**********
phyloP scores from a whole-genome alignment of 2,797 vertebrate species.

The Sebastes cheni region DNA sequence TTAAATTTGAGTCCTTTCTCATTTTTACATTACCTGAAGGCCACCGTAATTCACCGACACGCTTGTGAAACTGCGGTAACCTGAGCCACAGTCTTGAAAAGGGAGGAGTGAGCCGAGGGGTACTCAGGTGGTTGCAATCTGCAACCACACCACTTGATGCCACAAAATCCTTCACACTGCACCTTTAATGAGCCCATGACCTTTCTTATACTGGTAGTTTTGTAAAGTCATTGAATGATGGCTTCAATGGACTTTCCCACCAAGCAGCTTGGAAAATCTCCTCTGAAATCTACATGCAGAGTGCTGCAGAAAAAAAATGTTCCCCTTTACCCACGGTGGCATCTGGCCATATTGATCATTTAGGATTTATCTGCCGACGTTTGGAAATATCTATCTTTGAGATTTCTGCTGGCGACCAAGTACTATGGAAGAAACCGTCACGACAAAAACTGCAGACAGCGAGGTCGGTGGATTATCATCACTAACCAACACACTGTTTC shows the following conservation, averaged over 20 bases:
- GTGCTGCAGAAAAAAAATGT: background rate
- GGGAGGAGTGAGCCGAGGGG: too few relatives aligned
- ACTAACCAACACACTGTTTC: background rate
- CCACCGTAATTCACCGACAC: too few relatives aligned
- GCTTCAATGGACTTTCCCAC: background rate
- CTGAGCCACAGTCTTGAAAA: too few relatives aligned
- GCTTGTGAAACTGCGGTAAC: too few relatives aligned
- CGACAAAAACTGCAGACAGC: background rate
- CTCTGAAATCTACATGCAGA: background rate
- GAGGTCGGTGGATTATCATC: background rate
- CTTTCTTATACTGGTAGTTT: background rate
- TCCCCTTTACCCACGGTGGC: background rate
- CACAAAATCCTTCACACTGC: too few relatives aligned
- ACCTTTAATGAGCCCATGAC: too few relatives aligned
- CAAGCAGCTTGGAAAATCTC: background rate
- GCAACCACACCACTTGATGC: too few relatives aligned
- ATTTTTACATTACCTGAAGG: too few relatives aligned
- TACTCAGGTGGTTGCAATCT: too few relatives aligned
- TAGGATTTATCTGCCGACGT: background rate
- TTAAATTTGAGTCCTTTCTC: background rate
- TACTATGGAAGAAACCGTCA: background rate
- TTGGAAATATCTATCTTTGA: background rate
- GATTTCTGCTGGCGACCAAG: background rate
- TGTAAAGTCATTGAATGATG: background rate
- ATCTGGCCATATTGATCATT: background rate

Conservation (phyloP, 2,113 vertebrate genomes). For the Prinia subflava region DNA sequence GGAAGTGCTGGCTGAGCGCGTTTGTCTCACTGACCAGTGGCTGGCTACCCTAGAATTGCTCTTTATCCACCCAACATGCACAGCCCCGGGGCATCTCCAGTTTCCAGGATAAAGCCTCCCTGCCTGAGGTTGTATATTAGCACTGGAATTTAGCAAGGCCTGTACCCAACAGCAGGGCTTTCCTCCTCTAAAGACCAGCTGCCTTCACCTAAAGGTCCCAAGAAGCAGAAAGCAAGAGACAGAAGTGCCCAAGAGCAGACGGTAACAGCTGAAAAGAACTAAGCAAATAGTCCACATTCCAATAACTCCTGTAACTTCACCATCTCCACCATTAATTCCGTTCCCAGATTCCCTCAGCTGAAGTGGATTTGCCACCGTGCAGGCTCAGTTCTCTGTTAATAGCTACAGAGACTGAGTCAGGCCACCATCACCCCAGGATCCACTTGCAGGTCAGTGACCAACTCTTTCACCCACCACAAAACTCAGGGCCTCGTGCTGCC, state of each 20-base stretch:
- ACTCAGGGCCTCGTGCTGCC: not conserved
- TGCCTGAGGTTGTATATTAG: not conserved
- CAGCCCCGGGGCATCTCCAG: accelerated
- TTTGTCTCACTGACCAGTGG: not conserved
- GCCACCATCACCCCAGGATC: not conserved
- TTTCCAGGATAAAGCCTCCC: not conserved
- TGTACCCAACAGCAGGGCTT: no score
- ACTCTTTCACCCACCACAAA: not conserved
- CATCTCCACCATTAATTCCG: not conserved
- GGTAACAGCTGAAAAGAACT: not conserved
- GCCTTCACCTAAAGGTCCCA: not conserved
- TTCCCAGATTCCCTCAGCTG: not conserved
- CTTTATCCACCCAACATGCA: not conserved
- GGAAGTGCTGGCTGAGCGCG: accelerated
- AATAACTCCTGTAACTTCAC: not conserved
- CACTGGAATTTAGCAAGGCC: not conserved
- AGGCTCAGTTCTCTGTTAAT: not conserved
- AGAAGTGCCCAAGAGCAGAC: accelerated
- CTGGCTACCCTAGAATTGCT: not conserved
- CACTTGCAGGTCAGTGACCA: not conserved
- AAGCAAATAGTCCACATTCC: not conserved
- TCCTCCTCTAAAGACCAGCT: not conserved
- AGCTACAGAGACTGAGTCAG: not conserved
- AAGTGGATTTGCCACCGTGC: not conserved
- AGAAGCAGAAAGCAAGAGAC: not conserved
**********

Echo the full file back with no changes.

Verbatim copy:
phyloP scores from a whole-genome alignment of 2,797 vertebrate species.

The Sebastes cheni region DNA sequence TTAAATTTGAGTCCTTTCTCATTTTTACATTACCTGAAGGCCACCGTAATTCACCGACACGCTTGTGAAACTGCGGTAACCTGAGCCACAGTCTTGAAAAGGGAGGAGTGAGCCGAGGGGTACTCAGGTGGTTGCAATCTGCAACCACACCACTTGATGCCACAAAATCCTTCACACTGCACCTTTAATGAGCCCATGACCTTTCTTATACTGGTAGTTTTGTAAAGTCATTGAATGATGGCTTCAATGGACTTTCCCACCAAGCAGCTTGGAAAATCTCCTCTGAAATCTACATGCAGAGTGCTGCAGAAAAAAAATGTTCCCCTTTACCCACGGTGGCATCTGGCCATATTGATCATTTAGGATTTATCTGCCGACGTTTGGAAATATCTATCTTTGAGATTTCTGCTGGCGACCAAGTACTATGGAAGAAACCGTCACGACAAAAACTGCAGACAGCGAGGTCGGTGGATTATCATCACTAACCAACACACTGTTTC shows the following conservation, averaged over 20 bases:
- GTGCTGCAGAAAAAAAATGT: background rate
- GGGAGGAGTGAGCCGAGGGG: too few relatives aligned
- ACTAACCAACACACTGTTTC: background rate
- CCACCGTAATTCACCGACAC: too few relatives aligned
- GCTTCAATGGACTTTCCCAC: background rate
- CTGAGCCACAGTCTTGAAAA: too few relatives aligned
- GCTTGTGAAACTGCGGTAAC: too few relatives aligned
- CGACAAAAACTGCAGACAGC: background rate
- CTCTGAAATCTACATGCAGA: background rate
- GAGGTCGGTGGATTATCATC: background rate
- CTTTCTTATACTGGTAGTTT: background rate
- TCCCCTTTACCCACGGTGGC: background rate
- CACAAAATCCTTCACACTGC: too few relatives aligned
- ACCTTTAATGAGCCCATGAC: too few relatives aligned
- CAAGCAGCTTGGAAAATCTC: background rate
- GCAACCACACCACTTGATGC: too few relatives aligned
- ATTTTTACATTACCTGAAGG: too few relatives aligned
- TACTCAGGTGGTTGCAATCT: too few relatives aligned
- TAGGATTTATCTGCCGACGT: background rate
- TTAAATTTGAGTCCTTTCTC: background rate
- TACTATGGAAGAAACCGTCA: background rate
- TTGGAAATATCTATCTTTGA: background rate
- GATTTCTGCTGGCGACCAAG: background rate
- TGTAAAGTCATTGAATGATG: background rate
- ATCTGGCCATATTGATCATT: background rate

Conservation (phyloP, 2,113 vertebrate genomes). For the Prinia subflava region DNA sequence GGAAGTGCTGGCTGAGCGCGTTTGTCTCACTGACCAGTGGCTGGCTACCCTAGAATTGCTCTTTATCCACCCAACATGCACAGCCCCGGGGCATCTCCAGTTTCCAGGATAAAGCCTCCCTGCCTGAGGTTGTATATTAGCACTGGAATTTAGCAAGGCCTGTACCCAACAGCAGGGCTTTCCTCCTCTAAAGACCAGCTGCCTTCACCTAAAGGTCCCAAGAAGCAGAAAGCAAGAGACAGAAGTGCCCAAGAGCAGACGGTAACAGCTGAAAAGAACTAAGCAAATAGTCCACATTCCAATAACTCCTGTAACTTCACCATCTCCACCATTAATTCCGTTCCCAGATTCCCTCAGCTGAAGTGGATTTGCCACCGTGCAGGCTCAGTTCTCTGTTAATAGCTACAGAGACTGAGTCAGGCCACCATCACCCCAGGATCCACTTGCAGGTCAGTGACCAACTCTTTCACCCACCACAAAACTCAGGGCCTCGTGCTGCC, state of each 20-base stretch:
- ACTCAGGGCCTCGTGCTGCC: not conserved
- TGCCTGAGGTTGTATATTAG: not conserved
- CAGCCCCGGGGCATCTCCAG: accelerated
- TTTGTCTCACTGACCAGTGG: not conserved
- GCCACCATCACCCCAGGATC: not conserved
- TTTCCAGGATAAAGCCTCCC: not conserved
- TGTACCCAACAGCAGGGCTT: no score
- ACTCTTTCACCCACCACAAA: not conserved
- CATCTCCACCATTAATTCCG: not conserved
- GGTAACAGCTGAAAAGAACT: not conserved
- GCCTTCACCTAAAGGTCCCA: not conserved
- TTCCCAGATTCCCTCAGCTG: not conserved
- CTTTATCCACCCAACATGCA: not conserved
- GGAAGTGCTGGCTGAGCGCG: accelerated
- AATAACTCCTGTAACTTCAC: not conserved
- CACTGGAATTTAGCAAGGCC: not conserved
- AGGCTCAGTTCTCTGTTAAT: not conserved
- AGAAGTGCCCAAGAGCAGAC: accelerated
- CTGGCTACCCTAGAATTGCT: not conserved
- CACTTGCAGGTCAGTGACCA: not conserved
- AAGCAAATAGTCCACATTCC: not conserved
- TCCTCCTCTAAAGACCAGCT: not conserved
- AGCTACAGAGACTGAGTCAG: not conserved
- AAGTGGATTTGCCACCGTGC: not conserved
- AGAAGCAGAAAGCAAGAGAC: not conserved